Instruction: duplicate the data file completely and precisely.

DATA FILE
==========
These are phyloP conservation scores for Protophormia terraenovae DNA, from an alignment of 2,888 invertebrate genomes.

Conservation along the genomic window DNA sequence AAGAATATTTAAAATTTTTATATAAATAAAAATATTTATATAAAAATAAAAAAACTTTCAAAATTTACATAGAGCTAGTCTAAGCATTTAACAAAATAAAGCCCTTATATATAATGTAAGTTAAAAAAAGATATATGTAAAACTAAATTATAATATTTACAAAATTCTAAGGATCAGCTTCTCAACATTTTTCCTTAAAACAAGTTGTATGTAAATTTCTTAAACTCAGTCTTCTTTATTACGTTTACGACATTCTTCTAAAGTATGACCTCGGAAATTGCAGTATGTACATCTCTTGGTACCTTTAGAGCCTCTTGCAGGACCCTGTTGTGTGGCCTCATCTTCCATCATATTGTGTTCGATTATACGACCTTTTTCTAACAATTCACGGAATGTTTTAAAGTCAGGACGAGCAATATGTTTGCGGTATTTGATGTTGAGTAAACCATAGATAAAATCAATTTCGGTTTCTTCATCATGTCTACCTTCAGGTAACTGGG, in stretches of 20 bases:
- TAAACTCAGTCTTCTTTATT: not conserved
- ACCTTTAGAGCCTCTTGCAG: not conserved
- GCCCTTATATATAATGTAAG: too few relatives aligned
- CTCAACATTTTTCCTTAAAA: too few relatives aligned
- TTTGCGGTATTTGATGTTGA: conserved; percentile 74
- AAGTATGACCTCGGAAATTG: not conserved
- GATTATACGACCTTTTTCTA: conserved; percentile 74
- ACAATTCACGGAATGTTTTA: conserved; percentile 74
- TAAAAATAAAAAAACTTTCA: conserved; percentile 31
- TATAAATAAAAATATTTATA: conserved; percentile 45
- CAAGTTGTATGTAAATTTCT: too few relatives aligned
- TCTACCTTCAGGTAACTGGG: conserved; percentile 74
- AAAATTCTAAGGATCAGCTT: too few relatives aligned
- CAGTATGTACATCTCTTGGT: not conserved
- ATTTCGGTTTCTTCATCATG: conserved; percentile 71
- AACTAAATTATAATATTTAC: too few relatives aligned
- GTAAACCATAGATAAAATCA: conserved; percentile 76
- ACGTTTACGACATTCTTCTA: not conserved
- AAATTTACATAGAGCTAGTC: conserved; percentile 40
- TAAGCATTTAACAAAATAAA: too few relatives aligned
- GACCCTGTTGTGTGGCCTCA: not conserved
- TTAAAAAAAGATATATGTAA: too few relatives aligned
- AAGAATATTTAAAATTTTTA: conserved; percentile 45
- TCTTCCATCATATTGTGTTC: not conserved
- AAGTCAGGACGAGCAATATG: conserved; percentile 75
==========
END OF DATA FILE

These are phyloP conservation scores for Protophormia terraenovae DNA, from an alignment of 2,888 invertebrate genomes.

Conservation along the genomic window DNA sequence AAGAATATTTAAAATTTTTATATAAATAAAAATATTTATATAAAAATAAAAAAACTTTCAAAATTTACATAGAGCTAGTCTAAGCATTTAACAAAATAAAGCCCTTATATATAATGTAAGTTAAAAAAAGATATATGTAAAACTAAATTATAATATTTACAAAATTCTAAGGATCAGCTTCTCAACATTTTTCCTTAAAACAAGTTGTATGTAAATTTCTTAAACTCAGTCTTCTTTATTACGTTTACGACATTCTTCTAAAGTATGACCTCGGAAATTGCAGTATGTACATCTCTTGGTACCTTTAGAGCCTCTTGCAGGACCCTGTTGTGTGGCCTCATCTTCCATCATATTGTGTTCGATTATACGACCTTTTTCTAACAATTCACGGAATGTTTTAAAGTCAGGACGAGCAATATGTTTGCGGTATTTGATGTTGAGTAAACCATAGATAAAATCAATTTCGGTTTCTTCATCATGTCTACCTTCAGGTAACTGGG, in stretches of 20 bases:
- TAAACTCAGTCTTCTTTATT: not conserved
- ACCTTTAGAGCCTCTTGCAG: not conserved
- GCCCTTATATATAATGTAAG: too few relatives aligned
- CTCAACATTTTTCCTTAAAA: too few relatives aligned
- TTTGCGGTATTTGATGTTGA: conserved; percentile 74
- AAGTATGACCTCGGAAATTG: not conserved
- GATTATACGACCTTTTTCTA: conserved; percentile 74
- ACAATTCACGGAATGTTTTA: conserved; percentile 74
- TAAAAATAAAAAAACTTTCA: conserved; percentile 31
- TATAAATAAAAATATTTATA: conserved; percentile 45
- CAAGTTGTATGTAAATTTCT: too few relatives aligned
- TCTACCTTCAGGTAACTGGG: conserved; percentile 74
- AAAATTCTAAGGATCAGCTT: too few relatives aligned
- CAGTATGTACATCTCTTGGT: not conserved
- ATTTCGGTTTCTTCATCATG: conserved; percentile 71
- AACTAAATTATAATATTTAC: too few relatives aligned
- GTAAACCATAGATAAAATCA: conserved; percentile 76
- ACGTTTACGACATTCTTCTA: not conserved
- AAATTTACATAGAGCTAGTC: conserved; percentile 40
- TAAGCATTTAACAAAATAAA: too few relatives aligned
- GACCCTGTTGTGTGGCCTCA: not conserved
- TTAAAAAAAGATATATGTAA: too few relatives aligned
- AAGAATATTTAAAATTTTTA: conserved; percentile 45
- TCTTCCATCATATTGTGTTC: not conserved
- AAGTCAGGACGAGCAATATG: conserved; percentile 75